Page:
3. As soon as practicable after it has been registered, the Authority informs medical practitioners, dentists and pharmacists (and the applicant for registration) of the therapeutic efficacy and effect of the medicine in question.17 It is a crime to make any claim, directly or indirectly, that the efficacy or effect is otherwise than so stated by the Authority.18

  4. The Authority also notifies (them) of the purpose for which, the circumstances under which, and the manner in which such medicine should be used. It is a crime to suggest or state, in any advertisement, another purpose, circumstance or manner of use.19

C. Generic substitution

Certain medicines are only available on prescription from a medical practitioner. (This is part of the controls imposed via the various different schedules.) Previously, if the doctor prescribed a certain proprietary brand medicine, that medicine – and that medicine only – had to be supplied by the pharmacist.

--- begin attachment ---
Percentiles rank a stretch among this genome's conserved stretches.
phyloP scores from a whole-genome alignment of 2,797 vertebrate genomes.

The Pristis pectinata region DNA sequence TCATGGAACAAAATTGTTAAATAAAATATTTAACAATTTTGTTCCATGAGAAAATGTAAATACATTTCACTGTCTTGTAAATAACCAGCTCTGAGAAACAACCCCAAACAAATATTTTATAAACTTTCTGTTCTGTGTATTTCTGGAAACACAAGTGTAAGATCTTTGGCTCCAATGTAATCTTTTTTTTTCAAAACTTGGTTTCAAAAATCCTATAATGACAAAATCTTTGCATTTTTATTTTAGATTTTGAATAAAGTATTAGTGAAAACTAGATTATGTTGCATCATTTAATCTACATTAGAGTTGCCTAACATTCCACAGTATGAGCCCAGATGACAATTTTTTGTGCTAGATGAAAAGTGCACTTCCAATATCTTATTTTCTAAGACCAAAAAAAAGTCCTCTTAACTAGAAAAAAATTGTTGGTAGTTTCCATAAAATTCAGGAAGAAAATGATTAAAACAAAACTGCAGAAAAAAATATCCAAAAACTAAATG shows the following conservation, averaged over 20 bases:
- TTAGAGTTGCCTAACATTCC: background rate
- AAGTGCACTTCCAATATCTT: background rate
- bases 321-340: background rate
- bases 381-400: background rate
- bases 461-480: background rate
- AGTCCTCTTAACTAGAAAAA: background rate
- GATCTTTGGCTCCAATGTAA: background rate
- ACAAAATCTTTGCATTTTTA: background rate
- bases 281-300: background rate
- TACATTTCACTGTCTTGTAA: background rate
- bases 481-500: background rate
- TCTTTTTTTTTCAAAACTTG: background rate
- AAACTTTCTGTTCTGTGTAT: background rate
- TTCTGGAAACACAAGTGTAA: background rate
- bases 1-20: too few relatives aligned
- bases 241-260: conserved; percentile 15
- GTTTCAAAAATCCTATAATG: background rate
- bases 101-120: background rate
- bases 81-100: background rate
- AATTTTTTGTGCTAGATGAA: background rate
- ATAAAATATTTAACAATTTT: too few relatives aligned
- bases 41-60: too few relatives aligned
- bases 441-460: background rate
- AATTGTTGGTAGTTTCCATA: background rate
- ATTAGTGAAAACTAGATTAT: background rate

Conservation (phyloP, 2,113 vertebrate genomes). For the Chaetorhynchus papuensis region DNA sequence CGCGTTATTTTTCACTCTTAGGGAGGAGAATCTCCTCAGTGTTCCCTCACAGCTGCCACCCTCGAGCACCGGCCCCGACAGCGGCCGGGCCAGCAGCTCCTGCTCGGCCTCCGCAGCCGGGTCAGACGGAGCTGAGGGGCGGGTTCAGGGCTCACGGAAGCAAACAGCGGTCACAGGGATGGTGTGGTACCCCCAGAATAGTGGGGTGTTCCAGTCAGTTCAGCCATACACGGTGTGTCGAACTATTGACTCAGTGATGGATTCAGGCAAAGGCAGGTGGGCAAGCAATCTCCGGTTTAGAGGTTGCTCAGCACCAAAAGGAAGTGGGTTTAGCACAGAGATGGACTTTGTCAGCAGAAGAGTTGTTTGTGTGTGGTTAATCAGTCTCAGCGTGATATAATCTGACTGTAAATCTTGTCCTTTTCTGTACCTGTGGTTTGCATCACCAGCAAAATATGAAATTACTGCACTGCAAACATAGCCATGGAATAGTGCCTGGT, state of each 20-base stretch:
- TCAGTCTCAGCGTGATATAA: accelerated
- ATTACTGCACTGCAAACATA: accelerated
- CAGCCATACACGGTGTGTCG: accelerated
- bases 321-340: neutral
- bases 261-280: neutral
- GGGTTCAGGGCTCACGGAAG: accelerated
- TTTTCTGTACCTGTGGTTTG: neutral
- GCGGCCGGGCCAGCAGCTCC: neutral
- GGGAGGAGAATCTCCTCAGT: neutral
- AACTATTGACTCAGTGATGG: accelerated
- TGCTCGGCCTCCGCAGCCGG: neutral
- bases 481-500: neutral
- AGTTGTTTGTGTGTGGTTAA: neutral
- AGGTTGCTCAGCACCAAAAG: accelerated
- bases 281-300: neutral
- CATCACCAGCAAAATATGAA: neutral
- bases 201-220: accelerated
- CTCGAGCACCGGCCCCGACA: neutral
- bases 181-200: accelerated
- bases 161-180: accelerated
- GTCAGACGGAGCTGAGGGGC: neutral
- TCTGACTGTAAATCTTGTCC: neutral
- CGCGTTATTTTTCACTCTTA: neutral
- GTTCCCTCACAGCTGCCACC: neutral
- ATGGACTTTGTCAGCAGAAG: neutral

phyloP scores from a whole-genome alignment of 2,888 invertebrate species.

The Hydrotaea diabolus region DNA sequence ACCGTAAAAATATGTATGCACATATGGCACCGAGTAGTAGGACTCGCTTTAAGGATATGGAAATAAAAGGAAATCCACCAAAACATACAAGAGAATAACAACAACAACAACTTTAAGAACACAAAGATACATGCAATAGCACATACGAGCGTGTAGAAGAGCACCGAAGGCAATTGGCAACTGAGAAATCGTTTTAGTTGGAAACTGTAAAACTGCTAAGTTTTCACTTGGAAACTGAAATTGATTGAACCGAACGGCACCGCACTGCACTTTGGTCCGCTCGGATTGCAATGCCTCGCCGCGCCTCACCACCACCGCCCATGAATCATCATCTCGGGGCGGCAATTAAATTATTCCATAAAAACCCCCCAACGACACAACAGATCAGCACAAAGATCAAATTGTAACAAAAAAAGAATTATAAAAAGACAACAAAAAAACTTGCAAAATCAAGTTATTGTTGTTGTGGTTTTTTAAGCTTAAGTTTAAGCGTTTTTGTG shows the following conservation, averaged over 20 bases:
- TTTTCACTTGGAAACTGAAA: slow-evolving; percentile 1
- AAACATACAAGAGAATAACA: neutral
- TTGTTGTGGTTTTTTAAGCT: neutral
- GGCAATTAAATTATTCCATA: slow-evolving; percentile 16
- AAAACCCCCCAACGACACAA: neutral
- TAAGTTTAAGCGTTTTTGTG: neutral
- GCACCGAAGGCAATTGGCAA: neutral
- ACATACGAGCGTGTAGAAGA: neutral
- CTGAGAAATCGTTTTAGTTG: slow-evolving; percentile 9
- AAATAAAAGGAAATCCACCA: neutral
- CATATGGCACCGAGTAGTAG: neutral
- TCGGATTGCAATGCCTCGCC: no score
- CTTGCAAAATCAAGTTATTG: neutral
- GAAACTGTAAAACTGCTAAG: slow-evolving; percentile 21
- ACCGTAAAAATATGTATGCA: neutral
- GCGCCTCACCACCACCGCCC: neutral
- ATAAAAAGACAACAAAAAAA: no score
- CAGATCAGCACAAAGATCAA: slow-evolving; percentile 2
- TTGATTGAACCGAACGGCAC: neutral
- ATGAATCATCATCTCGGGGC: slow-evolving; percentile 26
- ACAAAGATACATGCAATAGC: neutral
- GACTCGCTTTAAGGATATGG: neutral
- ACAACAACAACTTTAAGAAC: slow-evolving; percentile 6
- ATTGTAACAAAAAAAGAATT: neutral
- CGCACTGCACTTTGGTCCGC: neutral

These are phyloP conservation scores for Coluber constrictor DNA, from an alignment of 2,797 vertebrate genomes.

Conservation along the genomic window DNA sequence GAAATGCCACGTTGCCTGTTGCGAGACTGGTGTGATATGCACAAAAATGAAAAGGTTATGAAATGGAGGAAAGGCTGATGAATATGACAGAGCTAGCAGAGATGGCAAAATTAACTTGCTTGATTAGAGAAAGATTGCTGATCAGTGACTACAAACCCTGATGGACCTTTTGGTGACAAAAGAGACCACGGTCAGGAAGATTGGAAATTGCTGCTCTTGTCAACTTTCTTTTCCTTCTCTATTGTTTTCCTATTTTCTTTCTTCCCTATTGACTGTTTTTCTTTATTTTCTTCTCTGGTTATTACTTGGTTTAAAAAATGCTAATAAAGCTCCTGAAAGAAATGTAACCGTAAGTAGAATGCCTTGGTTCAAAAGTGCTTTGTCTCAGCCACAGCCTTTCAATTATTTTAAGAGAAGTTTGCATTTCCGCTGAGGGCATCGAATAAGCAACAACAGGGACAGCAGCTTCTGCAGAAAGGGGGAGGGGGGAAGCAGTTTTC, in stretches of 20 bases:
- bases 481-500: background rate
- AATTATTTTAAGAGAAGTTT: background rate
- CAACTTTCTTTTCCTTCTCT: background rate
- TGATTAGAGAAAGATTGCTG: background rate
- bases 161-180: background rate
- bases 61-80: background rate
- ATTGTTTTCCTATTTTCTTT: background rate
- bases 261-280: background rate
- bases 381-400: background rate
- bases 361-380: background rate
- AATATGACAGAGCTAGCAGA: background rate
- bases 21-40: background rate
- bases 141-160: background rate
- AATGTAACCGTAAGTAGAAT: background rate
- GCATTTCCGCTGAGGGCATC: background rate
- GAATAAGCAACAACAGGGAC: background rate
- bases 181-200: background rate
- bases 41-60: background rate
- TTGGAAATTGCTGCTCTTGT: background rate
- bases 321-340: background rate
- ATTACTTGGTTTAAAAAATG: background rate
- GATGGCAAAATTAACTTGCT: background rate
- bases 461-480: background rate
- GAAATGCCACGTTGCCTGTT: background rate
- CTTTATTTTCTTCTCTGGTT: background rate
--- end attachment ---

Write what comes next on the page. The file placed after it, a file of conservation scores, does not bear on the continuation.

In 1997, generic substitution was permitted. As a result, a pharmacist can dispense a medicine which does the same thing as the proprietary brand medicine prescribed by the doctor. The idea is that the generic equivalent20 will be cheaper, thus helping to reduce the cost of health-care.

  1. The pharmacist commits a criminal offence if he does not advise the public, when they present a prescription for a branded medicine, of the benefits of generic substitution.21

  2. He also commits a criminal offence if he does not dispense a generic substitute, instead of the branded medicine prescribed by the medical practitioner, unless: